Many developers take the result set from the database. Use data structures like Maps, List etc. to perform filtering and other processing tasks which can be easily done at the database level. Doing maximum amount of data processing in SQL is efficient and faster than writing logic inside the java code.
Loading data from the database into application memory and writing it back to the database after computation is a waste of application memory, bandwidth and time.
Sending data to the database server for validation should be avoided. This will save a connection to the database, in case the validation fails. The web server handles the request, performs validation and returns the response back to the client.
If the validation is dependent on a database record, the developer needs to perform the validation at the database level. The validation can be split into application level and database level. Database level validations should be performed after application level validations. Because any validation failure at the application level will help skip database dependent validations.
You should use the standard java validation api for validating the POJO. JSR 380: Javax Validation API
Exposing less information and columns from the database and sending required data for view purpose to application server will help reduce security risks. PL/SQL does not require type conversions due to close integration with SQL.
The example below is purely logical and can be written as application code. Saving an extra trip to the database server. To execute the below function, a connection is established. The result returned from the database server is sent back to the client by the application server.
DROP FUNCTION IF EXISTS ASUM; CREATE FUNCTION ASUM(n int) RETURNS int BEGIN DECLARE s INT DEFAULT 0; WHILE n > 0 DO SET s= s + n; SET n = n - 1; END WHILE; RETURN s; END;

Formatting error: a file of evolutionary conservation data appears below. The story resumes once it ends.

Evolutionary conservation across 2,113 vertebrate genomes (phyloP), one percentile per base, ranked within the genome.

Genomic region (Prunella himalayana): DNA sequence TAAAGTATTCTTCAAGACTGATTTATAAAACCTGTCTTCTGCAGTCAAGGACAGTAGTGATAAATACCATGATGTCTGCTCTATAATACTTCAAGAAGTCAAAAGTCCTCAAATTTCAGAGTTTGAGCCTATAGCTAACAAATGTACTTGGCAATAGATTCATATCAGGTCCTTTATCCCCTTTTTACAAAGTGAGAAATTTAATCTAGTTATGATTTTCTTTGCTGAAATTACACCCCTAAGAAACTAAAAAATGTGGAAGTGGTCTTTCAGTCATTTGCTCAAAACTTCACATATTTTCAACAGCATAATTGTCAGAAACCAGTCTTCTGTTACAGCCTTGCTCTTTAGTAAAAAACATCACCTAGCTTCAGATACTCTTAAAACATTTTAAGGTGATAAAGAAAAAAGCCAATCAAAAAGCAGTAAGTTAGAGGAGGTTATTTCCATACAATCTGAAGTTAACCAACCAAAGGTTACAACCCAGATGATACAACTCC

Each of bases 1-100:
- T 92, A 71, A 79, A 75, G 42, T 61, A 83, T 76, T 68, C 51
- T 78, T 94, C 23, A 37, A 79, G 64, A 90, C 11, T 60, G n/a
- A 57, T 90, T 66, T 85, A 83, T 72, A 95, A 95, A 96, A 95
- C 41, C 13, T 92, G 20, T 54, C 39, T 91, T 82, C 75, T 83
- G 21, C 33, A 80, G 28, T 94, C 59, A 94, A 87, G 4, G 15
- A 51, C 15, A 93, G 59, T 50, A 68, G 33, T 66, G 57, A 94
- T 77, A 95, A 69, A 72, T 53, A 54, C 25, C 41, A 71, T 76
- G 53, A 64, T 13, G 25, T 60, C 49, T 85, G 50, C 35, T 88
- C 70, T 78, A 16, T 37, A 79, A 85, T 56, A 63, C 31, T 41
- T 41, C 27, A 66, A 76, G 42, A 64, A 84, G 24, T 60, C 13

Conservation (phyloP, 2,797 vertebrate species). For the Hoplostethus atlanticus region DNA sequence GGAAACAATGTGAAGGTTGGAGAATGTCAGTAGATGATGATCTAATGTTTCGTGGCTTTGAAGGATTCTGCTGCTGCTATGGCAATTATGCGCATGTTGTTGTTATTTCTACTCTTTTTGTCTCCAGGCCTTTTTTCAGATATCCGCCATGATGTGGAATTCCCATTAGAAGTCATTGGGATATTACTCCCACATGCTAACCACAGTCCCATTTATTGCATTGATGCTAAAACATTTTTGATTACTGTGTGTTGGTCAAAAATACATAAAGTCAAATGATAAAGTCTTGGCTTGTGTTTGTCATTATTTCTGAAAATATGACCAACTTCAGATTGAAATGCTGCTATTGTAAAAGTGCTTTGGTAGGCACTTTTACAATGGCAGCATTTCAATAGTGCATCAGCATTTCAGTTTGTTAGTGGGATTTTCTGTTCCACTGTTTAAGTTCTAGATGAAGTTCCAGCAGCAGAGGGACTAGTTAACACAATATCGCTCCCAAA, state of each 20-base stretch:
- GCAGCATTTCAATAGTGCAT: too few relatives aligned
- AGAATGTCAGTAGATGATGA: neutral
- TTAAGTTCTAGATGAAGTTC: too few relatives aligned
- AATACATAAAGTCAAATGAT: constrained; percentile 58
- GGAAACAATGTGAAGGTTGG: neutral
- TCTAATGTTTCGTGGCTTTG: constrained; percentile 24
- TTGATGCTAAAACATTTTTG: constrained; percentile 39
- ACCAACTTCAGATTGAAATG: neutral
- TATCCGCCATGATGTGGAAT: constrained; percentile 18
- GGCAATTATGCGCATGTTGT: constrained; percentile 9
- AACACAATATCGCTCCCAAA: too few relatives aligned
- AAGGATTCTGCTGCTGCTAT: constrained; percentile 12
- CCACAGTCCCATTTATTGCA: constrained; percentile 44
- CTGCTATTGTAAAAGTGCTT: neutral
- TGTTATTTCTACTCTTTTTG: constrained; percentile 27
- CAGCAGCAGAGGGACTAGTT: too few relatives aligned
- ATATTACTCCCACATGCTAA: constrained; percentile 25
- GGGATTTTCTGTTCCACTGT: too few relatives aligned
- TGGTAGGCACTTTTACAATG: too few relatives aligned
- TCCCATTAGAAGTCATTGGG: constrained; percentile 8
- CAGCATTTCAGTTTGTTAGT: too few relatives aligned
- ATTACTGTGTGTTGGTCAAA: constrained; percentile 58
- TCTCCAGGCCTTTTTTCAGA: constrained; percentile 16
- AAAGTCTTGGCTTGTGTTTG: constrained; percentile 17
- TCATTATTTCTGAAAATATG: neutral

DROP FUNCTION IF EXISTS HASH_RANDOM; CREATE FUNCTION HASH_RANDOM() RETURNS VARCHAR(500) BEGIN DECLARE HASH VARCHAR(100); DECLARE T_ID INT; SELECT str,id into HASH, T_ID from random where id = (select max(id) from random); SET HASH = MD5(CONCAT(HASH,':', T_ID)); RETURN HASH; END; SELECT HASH_RANDOM((select min(id) from random)) view raw
But the second function performs computation on table records. This is a good practice. Since data is not sent back to the application server for processing, the computation is written in PL/SQL coupled with the query. And it performs better compared to code written in the application server.
and in many other situations where java can do the job without needing the database.
A stored procedure is better, as compared to inline SQL queries because they give the power to execute multiple SQL queries in a single call. This helps in database efficiency as it requires only one connection rather than having multiple connections for multiple SQL queries.
DROP PROCEDURE IF EXISTS createAccount; CREATE PROCEDURE createAccount(OUT accid varchar(100), OUT acckey char(120)) BEGIN SET @key = concat("website",randomString(33)); SET @pass = concat("",randomString(120)); insert into user(user_name, password) values (@key, @pass); insert into user_role (role_name, user_id) values('seller', (select user_id from user where user_name = @key)); SELECT @key, @pass; END
At first glance, the main performance degradation for a SQL request is sending and receiving the request across the network. We also know that most boosts in performance rely on the architect eliminating or reducing the number of round trips to the database.
A logical assumption is that batching requests and then sending them as a group would greatly enhance performance. But how much does it enhance performance? And what's the threshold that seems to be the decision point? Is a single statement faster in a package? Two statements? Or is it only when you have 25-50 statements that a package becomes the ideal choice? These are the questions that I hope to answer in the benchmark tests in the following section.
The full performance comparision is available here